I am still trying to figure out how to keep raccoons and rats out of my trees. Trapping and poisoning has worked to some degree.
This post was edited by econ0003 on Sun, Feb 16, 14 at 14:37
harvestman, my Dad loved the cold, snow and such. Me, not so much. I think it's important to like where you live, and enjoy whatever the region has to offer. There are positives and negatives in every locale. That said, I love to grill, even in the pouring rain. :)
Agreed- my problem is I love some of what I have and some of what I gave up. I was at my happiest state rocken in the waves of the Pacific. Cold doesn't bother me too much but I miss that ocean with all my heart. And the live oak, chapparal hills.
Ah harvestman, there are so many nice little places to eat along PCH now, and in all price ranges. Malibu seafood has seating going up the hill where you can chomp on super fresh seafood and watch dolphins and pelicans at work & play.
The drive through your old Topanga canyon is still a nice diversion. And the drive along Mulholland overlooking the Valley is a nice way to travel as well. The air is so much cleaner now than when we went to Parkman Jr High all those years ago. :)
I still have a place to stay in Topanga, and if I come during summer I could harvest fruit from trees I planted in the late 1960's- purchased bare root from Treeland in the valley- just north of Woodland Hills or on the border.
A Santa Rosa plum still survives, dwarfed under a partial canopy of eucalyptus, and an Elephant Heart, similarly challenged. There is also an apricot that already stood when we moved there in 1963 and a brown turkey fig I planted for my fathers 80th birthday. Also a couple of persimmons in too much shade to ever bear.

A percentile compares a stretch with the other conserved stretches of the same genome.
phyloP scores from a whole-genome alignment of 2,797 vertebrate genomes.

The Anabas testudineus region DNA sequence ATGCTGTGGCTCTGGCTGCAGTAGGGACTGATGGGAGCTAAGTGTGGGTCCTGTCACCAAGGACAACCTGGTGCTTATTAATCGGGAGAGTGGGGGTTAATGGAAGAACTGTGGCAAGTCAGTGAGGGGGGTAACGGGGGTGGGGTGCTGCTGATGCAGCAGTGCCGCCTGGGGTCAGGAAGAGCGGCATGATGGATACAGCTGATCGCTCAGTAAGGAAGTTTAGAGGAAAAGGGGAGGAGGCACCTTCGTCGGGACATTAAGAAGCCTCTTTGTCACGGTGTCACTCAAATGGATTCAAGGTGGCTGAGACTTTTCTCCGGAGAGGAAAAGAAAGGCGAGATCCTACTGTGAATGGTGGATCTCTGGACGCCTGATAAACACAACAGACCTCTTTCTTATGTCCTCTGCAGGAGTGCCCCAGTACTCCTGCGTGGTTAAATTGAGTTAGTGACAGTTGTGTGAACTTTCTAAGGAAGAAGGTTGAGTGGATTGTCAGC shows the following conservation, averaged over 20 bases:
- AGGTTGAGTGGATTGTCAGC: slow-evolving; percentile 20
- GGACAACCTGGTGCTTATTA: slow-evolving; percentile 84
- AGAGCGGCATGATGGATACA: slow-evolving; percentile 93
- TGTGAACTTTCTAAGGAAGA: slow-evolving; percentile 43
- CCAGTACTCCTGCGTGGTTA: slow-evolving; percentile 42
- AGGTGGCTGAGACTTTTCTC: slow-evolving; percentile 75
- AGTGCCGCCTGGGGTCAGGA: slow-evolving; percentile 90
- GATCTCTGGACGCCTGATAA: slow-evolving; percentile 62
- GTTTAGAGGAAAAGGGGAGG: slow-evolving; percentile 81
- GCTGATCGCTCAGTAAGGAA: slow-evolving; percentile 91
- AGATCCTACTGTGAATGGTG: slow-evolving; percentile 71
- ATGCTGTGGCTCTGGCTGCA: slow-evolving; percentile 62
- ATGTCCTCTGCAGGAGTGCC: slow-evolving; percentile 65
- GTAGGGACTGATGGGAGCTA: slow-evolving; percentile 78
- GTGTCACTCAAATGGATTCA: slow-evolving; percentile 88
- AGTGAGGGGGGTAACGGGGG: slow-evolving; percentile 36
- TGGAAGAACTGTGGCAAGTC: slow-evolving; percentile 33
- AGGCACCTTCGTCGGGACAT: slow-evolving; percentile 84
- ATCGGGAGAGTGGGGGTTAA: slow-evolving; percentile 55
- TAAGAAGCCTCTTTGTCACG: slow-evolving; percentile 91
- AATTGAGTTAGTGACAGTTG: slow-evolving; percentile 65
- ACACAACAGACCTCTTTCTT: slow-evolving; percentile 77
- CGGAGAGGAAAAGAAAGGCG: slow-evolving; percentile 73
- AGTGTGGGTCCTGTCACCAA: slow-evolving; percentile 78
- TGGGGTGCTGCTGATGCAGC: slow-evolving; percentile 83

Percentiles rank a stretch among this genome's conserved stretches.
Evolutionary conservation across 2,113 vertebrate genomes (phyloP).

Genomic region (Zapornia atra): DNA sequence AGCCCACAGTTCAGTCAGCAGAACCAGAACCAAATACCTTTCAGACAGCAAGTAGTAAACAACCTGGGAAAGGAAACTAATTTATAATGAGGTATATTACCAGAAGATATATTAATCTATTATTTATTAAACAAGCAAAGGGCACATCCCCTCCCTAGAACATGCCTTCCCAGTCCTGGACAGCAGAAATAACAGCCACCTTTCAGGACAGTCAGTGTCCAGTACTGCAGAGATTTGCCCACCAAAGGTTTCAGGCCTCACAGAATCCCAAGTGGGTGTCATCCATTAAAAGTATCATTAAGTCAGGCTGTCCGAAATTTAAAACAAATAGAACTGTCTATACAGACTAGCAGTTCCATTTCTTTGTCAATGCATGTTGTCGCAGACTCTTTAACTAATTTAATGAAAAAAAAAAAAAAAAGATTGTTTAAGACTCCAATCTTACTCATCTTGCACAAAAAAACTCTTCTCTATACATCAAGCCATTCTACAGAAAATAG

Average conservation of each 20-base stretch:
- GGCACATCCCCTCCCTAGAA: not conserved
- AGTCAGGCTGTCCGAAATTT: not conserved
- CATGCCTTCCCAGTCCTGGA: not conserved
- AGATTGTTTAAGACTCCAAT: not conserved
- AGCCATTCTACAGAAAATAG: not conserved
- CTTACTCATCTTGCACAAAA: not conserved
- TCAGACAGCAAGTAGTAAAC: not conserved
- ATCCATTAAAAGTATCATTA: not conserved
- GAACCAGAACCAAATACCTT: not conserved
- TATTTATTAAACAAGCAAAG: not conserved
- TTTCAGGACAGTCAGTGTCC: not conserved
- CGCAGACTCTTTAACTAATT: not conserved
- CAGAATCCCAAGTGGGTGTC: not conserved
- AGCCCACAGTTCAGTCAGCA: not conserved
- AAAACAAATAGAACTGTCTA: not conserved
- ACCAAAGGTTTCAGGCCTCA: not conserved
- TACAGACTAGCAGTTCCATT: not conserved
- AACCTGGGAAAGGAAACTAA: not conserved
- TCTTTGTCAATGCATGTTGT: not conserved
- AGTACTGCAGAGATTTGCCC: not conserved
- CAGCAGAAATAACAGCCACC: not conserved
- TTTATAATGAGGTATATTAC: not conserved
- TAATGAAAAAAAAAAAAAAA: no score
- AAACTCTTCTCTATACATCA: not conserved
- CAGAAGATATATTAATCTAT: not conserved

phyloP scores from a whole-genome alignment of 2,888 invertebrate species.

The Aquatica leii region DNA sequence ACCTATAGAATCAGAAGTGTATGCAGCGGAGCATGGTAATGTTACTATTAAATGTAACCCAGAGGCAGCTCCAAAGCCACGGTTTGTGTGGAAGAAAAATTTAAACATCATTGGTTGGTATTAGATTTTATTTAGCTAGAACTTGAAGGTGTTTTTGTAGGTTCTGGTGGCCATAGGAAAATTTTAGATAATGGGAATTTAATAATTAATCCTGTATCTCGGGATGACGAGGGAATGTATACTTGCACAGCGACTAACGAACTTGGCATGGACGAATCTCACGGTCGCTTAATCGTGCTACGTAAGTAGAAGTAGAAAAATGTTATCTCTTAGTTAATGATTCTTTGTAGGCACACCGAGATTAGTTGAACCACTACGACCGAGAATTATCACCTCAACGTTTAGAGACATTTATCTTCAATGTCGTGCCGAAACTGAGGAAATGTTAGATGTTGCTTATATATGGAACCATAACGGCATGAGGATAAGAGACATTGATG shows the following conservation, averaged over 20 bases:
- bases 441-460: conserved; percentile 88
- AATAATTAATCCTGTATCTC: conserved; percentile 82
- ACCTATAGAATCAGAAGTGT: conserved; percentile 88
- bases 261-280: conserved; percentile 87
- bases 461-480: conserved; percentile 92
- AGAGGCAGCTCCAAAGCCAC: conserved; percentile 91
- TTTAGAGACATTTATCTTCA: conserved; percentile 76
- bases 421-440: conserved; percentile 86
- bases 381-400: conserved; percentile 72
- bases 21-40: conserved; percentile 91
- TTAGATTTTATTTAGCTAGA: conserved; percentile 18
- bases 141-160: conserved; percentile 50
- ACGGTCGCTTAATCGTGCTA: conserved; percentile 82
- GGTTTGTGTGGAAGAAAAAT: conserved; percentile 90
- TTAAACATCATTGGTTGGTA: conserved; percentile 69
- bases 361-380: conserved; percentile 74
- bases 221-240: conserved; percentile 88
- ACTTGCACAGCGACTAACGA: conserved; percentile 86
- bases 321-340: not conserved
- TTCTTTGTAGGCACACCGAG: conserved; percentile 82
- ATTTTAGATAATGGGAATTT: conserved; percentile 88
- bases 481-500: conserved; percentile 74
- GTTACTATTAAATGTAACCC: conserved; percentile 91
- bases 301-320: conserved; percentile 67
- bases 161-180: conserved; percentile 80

Coons and squirrels don't always get all the fruit, especially not the figs, but the apricots get stripped every other year. I can't believe I've been fighting squirrels for over 50 years. In this drought you'd need chicken wire cages.
econ0003 Thanks for the bird scare tape suggestion. I just got 75' of Bird-X tape on Ebay for $25.00 incl tax with free shipping. I'll try it on all my fruit trees this year!
I'll probably need more, but the peaches, plum and apricots will ripen first, then the Anna Apple, then the figs and the vineyard.
This thinning is making me crazy! Bees are gone from the loaded peach, but they are still buzzing around the apricot and plum. Every day I go out twice, and am amazed at what I've missed!!
Peach flowers everywhere starting several weeks ago and I have yet to spot a pollinator. As for keeping birds off the peaches, besides keeping the trees small and netting with tulle, build them a small pond suitable for both birds and beneficials getting a drink.
desertdance, you can get a 500' roll for $7.99 on groworganic.com. It may be around $20 after tax and shipping. Still pretty cheap for 500'.
The Peach flowers should get pollinated by the wind.Gently shaking the pollen loose may also help. Brady
econ0003! I wish I knew about that place. I have it bookmarked for the future. We do have a vineyard that won't be allowed to fruit this year since we just moved it to this property, but in the future many more feet of the stuff will be needed.
Thanks for the tip!
'Desert Gold' peach is done blooming, has starting to leaf out completely and needs to be thinned some more. 'Arctic Star' nectarine is right behind it.
Nice bloom and tree training Bamboo. Do you have to spray your peaches much in FL?
So far I have not had to spray the peaches for anything.....I know that may change but so far so good. The bad part is they never really went dormant.....they started to then started blooming. I asked Fruitnut about it and he advised to wait to prune till after our frost free date which is March 1. Although we seem to be done now with that chance as the next ten days are 70's and 80's and lowest temp I see is 42.